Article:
To compare the clinical and inflammatory features of occupational asthma (OA) -only and OA associated to occupational rhinitis (OAR) the authors reviewed the clinical charts of patients diagnosed with respiratory allergy caused by ammonium persulfate (AP), confirmed by specific inhalation challenge (SIC). Of 26 patients, 12 were diagnosed as OA-only and 14 with OAR. There were no significant differences between groups in personal and occupational risk factors, duration of exposure before diagnosis, latency period between the beginning of exposure and asthma symptom onset, basal FEV1, airway reactivity to methacholine, or asthma severity. Both groups had eosinophilic inflammation of upper and lower airways. In 22 patients who underwent a pre-SIC-induced sputum challenge test, eosinophil percentage tended to be higher with OAR (11.9%) than with OA-only (2.95%), but was not statistically so. Eosinophilia in nasal secretions was present in 55% of OAR patients and 38% of OA-only patients, again representing a nonsignificant between-group difference. The presence of rhinitis did not seem to have any impact on the natural history of asthma. Irrespective of the presence of rhinitis, eosinophilic nasal inflammation was detectable in all subjects and may be considered as the expression of the united airways disease (UAD) concept in persulfate occupational allergy.
Editor's comment: The high frequency of association between OA and OR supports the UAD concept in occupational respiratory allergy.
Moscato G, Pala G, Perfetti L et al, Clinical and inflammatory features of occupational asthma caused by persulphate salts in comparison with asthma associated with occupational rhinitis. Allergy 2010; 65(6): 784-790.

6. Recent advances noted in the understanding of the laryngeal effects of allergies with particular attention to the impact on vocal production.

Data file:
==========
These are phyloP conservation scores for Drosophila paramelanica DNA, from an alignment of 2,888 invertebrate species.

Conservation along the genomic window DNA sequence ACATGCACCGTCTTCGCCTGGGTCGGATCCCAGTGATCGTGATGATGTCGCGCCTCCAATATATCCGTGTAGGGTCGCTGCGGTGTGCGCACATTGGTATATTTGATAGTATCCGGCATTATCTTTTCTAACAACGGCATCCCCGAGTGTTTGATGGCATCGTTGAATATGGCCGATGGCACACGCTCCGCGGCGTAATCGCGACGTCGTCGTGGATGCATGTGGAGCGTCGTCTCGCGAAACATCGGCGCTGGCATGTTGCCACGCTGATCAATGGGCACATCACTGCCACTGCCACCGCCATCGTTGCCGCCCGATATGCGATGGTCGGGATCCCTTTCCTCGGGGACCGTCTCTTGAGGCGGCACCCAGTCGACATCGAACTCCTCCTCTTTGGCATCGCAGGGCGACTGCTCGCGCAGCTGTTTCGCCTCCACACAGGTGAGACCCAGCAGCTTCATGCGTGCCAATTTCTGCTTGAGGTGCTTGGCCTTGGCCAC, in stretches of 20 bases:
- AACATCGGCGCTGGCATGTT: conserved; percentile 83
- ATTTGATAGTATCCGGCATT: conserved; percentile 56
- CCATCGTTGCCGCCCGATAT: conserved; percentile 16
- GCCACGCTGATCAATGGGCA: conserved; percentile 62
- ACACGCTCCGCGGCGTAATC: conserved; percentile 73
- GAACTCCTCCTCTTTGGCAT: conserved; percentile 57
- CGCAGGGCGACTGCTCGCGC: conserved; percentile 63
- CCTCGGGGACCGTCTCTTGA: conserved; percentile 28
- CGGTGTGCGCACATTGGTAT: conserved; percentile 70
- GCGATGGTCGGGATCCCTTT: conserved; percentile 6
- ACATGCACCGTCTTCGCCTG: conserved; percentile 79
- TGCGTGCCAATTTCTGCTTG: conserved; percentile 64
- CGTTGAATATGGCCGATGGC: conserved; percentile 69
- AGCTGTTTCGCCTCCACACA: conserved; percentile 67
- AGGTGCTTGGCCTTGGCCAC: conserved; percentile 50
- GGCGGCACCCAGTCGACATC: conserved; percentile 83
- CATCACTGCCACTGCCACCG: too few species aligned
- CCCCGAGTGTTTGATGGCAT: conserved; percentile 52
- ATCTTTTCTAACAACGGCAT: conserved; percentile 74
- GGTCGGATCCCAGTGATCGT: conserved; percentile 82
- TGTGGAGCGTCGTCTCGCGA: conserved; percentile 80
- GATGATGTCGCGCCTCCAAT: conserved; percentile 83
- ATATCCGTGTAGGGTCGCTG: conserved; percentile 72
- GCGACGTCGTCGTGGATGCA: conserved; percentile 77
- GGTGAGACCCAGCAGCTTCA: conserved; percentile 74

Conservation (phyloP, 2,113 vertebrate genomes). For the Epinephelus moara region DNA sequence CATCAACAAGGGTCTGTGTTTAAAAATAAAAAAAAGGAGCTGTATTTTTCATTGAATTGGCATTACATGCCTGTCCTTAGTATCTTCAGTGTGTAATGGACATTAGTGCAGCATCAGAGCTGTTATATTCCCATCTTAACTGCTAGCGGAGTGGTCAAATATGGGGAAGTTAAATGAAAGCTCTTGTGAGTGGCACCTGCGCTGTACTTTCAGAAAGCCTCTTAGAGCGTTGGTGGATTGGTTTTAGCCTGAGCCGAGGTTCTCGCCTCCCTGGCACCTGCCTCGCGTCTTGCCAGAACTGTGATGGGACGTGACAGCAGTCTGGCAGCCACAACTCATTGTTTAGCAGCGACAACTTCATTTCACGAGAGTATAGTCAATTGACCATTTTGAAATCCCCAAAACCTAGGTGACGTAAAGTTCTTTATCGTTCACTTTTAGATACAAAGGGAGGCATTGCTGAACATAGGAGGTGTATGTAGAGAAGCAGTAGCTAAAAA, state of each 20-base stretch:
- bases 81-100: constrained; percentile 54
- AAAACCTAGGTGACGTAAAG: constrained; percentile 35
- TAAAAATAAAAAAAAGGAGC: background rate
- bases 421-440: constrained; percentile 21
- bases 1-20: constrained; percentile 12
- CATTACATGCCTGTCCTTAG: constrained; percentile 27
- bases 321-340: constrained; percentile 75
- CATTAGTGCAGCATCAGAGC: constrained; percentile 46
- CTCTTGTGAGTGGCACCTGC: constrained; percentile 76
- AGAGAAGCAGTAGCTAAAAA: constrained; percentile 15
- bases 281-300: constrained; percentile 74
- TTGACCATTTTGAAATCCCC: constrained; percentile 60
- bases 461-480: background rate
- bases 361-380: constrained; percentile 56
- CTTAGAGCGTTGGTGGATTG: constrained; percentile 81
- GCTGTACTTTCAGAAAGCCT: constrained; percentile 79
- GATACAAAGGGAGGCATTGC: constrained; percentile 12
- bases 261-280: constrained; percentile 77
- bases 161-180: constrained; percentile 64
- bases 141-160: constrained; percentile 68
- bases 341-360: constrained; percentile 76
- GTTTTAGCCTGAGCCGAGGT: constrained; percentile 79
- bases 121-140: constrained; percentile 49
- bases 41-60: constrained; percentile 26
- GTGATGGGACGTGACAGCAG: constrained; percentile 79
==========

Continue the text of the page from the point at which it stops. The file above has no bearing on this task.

A growing body of literature suggests an association between allergies and dysphonia evidenced by the increased likelihood of singers with vocal complaints to self-identify allergic rhinitis by standardized questionnaire compared with singers without vocal complaints, the severity of vocal symptoms of allergic patients in relationship to nonallergic controls, and the increased vocal complaints of allergic individuals from the nonallergy to allergy seasons. Arguments have also been made for the misdiagnosis of allergic dysphonia as laryngopharyngeal reflux disease. A recent study has demonstrated the first evidence of a causal relationship between allergen exposure and voice changes in the absence of a sinus or lower airway allergic response. The existence of a direct allergic response in the larynx has meaningful implications for the diagnosis and treatment of dysphonia. Further research is needed to identify the underlying pathways mediating the laryngeal response to allergy so that improved diagnostic and therapeutic techniques can be developed.
Editor's comment: New evidence has highlighted the likelihood that allergies are indeed associated with dysphonia.
Roth D and Ferguson BJ, Vocal allergy: recent advances in understanding the role of allergy in dysphonia. Current Opinion in Otolaryngology & Head and Neck Surgery 2010; 18(3): 176-181.
Full text

7. Inhaled corticosteroids studied as anti-inflammatory drugs preventing atherosclerosis.
Carotid atherosclerosis (CA) was evaluated by ultrasonography in 150 asthmatic patients who had been regularly treated with inhaled corticosteroids and in 150 matched controls, with an assessment of atherosclerotic risk factors. Carotid intima-media thickness was significantly lower in the asthmatic patients than in the controls. The prevalence of carotid plaque tended to be lower in the asthmatic patients than that in the controls. Defined CA was diagnosed in 51 of the asthmatic patients who were older, more in males, and had higher prevalence of dyslipidemia and a lower mean daily dose of inhaled corticosteroids than the other 99 patients without CA. Stepwise multiple logistic regression analysis demonstrated that age, male sex, and dyslipidemia were identified as positive risk factors for CA, whereas the mean daily dose of inhaled corticosteroids proved to be a negative risk factor. CA was reduced in asthmatic patients treated with inhaled corticosteroids, compared with matched controls. The present study suggests that inhaled corticosteroids may have protective effects against atherosclerosis.